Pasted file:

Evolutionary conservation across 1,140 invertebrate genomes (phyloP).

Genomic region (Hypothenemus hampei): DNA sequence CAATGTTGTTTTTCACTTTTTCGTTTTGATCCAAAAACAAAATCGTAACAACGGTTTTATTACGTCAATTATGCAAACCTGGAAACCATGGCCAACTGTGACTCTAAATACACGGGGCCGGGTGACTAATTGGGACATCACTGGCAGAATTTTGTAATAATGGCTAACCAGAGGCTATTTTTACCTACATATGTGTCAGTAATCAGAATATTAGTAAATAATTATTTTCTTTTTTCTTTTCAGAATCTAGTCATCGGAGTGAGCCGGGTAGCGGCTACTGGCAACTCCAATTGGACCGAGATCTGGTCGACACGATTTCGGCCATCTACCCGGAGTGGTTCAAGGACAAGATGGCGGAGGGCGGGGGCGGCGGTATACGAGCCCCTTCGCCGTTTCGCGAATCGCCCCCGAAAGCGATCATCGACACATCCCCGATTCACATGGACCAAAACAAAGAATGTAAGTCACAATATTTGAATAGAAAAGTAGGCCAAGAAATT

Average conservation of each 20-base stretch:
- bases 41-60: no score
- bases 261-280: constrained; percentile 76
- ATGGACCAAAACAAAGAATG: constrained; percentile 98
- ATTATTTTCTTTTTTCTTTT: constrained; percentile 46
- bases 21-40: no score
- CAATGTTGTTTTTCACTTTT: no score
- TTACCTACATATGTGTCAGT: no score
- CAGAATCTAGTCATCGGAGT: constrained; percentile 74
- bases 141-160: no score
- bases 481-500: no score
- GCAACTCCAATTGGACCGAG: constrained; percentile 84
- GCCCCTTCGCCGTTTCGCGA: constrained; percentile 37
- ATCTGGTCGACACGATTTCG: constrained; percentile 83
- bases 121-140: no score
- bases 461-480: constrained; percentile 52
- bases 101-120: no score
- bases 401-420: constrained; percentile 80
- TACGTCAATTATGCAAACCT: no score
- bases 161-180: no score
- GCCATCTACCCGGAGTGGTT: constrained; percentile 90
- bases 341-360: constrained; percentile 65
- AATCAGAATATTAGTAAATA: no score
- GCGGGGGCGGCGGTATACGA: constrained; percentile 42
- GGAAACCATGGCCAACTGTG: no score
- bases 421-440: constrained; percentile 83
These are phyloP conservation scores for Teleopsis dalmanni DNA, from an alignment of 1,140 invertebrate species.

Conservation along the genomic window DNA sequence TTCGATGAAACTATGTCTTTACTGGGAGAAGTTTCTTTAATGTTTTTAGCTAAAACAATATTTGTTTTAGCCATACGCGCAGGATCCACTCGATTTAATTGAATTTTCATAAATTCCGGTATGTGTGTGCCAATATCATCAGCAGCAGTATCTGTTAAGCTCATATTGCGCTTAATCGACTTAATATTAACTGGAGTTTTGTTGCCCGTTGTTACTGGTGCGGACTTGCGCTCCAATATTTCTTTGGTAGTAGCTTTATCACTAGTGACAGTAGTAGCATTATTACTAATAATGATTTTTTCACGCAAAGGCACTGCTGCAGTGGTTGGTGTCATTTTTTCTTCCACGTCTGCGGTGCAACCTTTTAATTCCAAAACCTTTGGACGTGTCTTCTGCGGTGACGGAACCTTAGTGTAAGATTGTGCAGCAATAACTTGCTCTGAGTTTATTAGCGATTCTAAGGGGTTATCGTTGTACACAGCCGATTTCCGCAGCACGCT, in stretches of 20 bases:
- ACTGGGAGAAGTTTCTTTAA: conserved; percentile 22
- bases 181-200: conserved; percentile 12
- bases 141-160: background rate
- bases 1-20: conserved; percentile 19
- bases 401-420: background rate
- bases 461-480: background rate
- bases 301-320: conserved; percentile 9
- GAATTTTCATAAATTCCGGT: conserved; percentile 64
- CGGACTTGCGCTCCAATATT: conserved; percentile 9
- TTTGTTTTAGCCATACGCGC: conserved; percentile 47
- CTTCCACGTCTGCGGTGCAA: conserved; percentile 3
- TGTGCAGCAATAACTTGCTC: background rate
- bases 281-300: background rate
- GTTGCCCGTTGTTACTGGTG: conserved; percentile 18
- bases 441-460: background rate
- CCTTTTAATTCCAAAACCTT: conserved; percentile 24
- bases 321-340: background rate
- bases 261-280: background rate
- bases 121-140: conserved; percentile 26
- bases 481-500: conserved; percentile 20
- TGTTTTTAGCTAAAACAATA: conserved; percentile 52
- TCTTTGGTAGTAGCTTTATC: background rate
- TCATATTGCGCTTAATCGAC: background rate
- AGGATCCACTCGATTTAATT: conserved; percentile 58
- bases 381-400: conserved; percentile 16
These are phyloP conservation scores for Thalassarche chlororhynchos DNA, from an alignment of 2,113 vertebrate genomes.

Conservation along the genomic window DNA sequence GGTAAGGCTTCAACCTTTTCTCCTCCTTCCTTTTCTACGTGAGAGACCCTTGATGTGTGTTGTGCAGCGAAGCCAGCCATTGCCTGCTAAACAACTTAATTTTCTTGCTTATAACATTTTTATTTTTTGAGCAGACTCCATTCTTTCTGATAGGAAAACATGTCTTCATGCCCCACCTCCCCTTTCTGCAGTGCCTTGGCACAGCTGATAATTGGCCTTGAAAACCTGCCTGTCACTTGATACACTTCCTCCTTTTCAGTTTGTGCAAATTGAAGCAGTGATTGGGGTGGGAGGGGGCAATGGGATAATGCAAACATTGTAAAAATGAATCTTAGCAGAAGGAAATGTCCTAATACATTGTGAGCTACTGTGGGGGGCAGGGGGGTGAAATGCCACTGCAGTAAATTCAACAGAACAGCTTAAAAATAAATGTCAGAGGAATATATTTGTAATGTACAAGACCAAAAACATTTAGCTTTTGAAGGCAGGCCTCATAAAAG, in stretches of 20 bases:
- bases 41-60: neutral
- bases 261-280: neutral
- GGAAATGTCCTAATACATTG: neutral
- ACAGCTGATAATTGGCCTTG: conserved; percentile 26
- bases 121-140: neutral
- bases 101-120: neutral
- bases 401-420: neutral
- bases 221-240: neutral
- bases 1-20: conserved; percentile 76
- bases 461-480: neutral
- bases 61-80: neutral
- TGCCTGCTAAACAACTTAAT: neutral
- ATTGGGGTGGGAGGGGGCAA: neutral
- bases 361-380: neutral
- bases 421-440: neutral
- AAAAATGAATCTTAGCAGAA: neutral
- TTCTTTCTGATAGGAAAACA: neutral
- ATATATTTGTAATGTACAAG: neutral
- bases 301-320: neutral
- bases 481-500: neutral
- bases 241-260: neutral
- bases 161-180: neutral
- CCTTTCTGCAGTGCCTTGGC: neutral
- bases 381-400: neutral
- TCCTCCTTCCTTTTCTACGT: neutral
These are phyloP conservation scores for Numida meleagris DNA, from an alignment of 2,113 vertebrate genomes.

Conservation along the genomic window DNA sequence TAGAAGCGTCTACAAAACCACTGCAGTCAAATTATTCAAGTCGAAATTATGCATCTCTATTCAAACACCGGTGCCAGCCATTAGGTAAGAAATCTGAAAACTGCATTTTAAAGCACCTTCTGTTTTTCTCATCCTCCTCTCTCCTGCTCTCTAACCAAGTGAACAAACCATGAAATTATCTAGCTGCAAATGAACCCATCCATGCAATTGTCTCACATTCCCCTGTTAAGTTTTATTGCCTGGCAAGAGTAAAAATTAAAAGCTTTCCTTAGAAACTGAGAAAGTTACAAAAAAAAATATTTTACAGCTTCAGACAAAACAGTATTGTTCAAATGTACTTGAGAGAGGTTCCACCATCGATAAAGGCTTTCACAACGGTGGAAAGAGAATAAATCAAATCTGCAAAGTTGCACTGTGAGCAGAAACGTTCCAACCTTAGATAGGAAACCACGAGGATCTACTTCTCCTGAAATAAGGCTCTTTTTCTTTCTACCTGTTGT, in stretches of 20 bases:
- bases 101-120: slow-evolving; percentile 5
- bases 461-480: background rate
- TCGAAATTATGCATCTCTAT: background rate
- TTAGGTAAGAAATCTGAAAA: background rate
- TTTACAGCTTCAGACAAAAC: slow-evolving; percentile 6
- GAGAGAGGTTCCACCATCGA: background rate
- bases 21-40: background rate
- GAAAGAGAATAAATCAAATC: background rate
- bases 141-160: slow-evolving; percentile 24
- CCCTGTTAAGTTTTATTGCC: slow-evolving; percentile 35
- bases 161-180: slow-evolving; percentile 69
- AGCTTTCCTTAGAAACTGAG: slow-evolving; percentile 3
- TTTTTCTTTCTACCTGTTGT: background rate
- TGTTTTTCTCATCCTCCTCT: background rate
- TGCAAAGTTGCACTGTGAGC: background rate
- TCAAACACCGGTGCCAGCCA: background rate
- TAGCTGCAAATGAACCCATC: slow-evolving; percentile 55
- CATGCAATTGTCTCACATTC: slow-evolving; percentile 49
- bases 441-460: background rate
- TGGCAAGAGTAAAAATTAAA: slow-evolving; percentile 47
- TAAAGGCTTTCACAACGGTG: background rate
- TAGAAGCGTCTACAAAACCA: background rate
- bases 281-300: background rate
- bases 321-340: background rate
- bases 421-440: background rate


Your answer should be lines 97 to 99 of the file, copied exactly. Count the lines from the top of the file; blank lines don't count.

- TTTTTCTTTCTACCTGTTGT: background rate
- TGTTTTTCTCATCCTCCTCT: background rate
- TGCAAAGTTGCACTGTGAGC: background rate